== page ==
Tuesday, August 26, 2008

Sci-fi innumeracy

From Death by Black Hole by Neal deGrasse Tyson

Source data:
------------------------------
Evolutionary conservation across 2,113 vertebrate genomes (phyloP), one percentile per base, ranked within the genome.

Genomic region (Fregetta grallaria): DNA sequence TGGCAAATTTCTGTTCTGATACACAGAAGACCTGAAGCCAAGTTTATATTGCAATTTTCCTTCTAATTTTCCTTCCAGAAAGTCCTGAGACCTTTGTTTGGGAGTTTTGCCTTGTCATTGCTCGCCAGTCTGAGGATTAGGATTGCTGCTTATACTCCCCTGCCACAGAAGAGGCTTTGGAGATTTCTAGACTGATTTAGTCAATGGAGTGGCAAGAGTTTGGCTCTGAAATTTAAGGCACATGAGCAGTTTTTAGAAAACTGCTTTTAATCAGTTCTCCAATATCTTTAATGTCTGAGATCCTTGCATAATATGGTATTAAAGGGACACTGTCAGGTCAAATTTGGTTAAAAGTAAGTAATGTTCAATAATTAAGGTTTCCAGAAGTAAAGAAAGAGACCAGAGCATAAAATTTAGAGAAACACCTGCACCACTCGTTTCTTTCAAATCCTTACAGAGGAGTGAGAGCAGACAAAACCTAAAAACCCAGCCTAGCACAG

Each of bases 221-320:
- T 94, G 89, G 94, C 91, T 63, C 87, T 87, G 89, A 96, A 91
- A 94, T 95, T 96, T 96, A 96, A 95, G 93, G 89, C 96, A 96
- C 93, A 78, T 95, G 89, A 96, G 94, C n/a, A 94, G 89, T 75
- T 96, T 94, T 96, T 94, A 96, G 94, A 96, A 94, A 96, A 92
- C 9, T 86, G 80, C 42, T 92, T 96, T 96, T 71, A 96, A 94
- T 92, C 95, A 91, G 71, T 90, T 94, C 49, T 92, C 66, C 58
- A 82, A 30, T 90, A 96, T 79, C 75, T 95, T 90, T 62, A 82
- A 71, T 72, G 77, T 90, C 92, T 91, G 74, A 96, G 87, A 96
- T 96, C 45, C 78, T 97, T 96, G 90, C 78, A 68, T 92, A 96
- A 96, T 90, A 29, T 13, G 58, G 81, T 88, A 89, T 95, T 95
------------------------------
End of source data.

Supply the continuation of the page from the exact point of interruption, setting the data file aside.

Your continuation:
The 1997 film Contact, inspired by Carl Sagan's 1983 novel of the same name, contains an especially embarrassing astro-gaffe. (I saw the movie and never read the book. But everyone who has read the book says, of course, that it's better than the movie.) Contact explores what might happen when humans find intelligent life in the galaxy and then establish contact with it. The heroine astrophysicist and alien hunter is actress Jodie Foster, who recites a fundamental line that contains mathematically impossible information. Just as she establishes her love interest in ex-priest Mathew McConaughey, seated with the largest radio telescope in the world behind them, she says to him with passion: "If there are 400 billion stars in the galaxy, and just one in a million had planets, and just one in a million of those had life, and just one in a million of those had intelligent life, that still leaves millions of planets to explore." Wrong. According to her numbers, that leaves 0.0000004 planets with intelligent life on them, which is a figure somewhat lower than "millions." No doubt that "one in a million" sounds better on screen than "one in ten," but you can't fake math.

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